Culture 2 min read

New Study: Green Spaces Can Help You Trust Strangers

Once again, studies show that the best cure for loneliness is a good walk in the park. ¦ Pixabay

Once again, studies show that the best cure for loneliness is a good walk in the park. ¦ Pixabay

As interconnected as the modern day society is, studies show that we have never felt so alone.

A recent survey of 20,000 adults] in the United States revealed that nearly half of the people suffer from a feeling of loneliness.

In Britain, one in ten people said they have no close friends, while 36 percent of city dwellers in France reported a feeling of solitude.

Ironic as it may sound, it’s a fact; loneliness is a growing concern in cities across the world. That means social links in our neighborhood are necessary to increase well-being.

Researchers at the University of Waterloo have discovered a simple, inexpensive way to do just this. And it begins with the color green.

According to a publication in the Journal Cities and Health, green spaces and colorful, community-driven urban design elements are linked with a greater trust of strangers. The papers revealed that not only does adding greenery increase the level of happiness, but it also leads to higher environmental stewardship.

Lead author and Ph.D. candidate in cognitive neuroscience, Hanna Negami wrote;

“The urban design interventions we studied are relatively simple and low-cost, but show great potential to improve individuals’ emotional and social lives.”

How Green Spaces Inspire Trust

For the study, the researchers took the participants on a walking tour of Vancouver’s West End neighborhood. Then, they were asked to complete a questionnaire via a smartphone app at six stops.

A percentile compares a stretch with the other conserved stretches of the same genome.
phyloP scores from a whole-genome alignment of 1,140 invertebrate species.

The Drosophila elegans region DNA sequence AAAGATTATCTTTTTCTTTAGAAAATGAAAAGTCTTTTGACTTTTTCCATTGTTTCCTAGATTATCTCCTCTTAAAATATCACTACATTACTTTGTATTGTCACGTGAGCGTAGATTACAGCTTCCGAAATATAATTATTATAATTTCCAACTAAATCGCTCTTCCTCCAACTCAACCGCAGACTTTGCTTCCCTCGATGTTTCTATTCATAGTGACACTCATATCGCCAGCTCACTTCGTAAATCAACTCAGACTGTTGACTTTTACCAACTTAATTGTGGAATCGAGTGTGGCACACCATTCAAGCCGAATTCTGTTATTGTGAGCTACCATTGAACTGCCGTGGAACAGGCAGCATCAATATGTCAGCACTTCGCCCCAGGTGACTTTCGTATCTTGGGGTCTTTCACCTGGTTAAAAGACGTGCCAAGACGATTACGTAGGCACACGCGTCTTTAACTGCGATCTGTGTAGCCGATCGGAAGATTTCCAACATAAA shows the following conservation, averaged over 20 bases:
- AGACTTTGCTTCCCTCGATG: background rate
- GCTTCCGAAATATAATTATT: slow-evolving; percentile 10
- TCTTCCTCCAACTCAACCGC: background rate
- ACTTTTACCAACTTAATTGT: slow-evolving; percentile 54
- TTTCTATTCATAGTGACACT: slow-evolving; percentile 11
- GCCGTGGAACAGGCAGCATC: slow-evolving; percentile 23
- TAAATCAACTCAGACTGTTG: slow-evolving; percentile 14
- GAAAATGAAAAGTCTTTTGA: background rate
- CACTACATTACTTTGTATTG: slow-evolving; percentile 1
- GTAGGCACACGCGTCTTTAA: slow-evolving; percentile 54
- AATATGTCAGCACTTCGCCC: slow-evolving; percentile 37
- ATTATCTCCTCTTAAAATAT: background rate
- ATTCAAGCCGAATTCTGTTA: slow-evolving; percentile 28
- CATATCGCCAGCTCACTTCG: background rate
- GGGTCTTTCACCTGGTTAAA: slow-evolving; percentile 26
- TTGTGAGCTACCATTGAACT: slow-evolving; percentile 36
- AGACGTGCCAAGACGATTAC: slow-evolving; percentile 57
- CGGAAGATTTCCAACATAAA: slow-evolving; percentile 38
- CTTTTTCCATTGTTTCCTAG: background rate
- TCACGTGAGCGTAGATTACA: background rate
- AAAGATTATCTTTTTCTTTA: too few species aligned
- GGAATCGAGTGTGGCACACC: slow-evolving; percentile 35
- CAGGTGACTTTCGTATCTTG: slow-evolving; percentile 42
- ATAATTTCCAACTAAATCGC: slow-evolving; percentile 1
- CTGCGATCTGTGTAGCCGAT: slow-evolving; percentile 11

These include concrete and green laneways, a standard and rainbow-painted crosswalks, as well as a wild community garden and another manicured green space.

Results from the study demonstrated that simple urban design intervention such as adding greenery to the environment could increase sociability and subjective well-being among city residents.

According to Colin Ellard, professor of psychology and director of the Urban Realities Lab;

“We know that the design of a city has a direct, measurable, psychological impact on its citizens. We’ve been able to show how such impact can be measured and what it can tell us about good, psychologically sustainable design,”

Using findings from this research, we may be able to design cities that promote social connection among people living in cities and ultimately mitigate the feeling of isolation.

Read More: Will Shopping Malls Survive the Decade?

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Sumbo Bello

Sumbo Bello is a creative writer who enjoys creating data-driven content for news sites. In his spare time, he plays basketball and listens to Coldplay.

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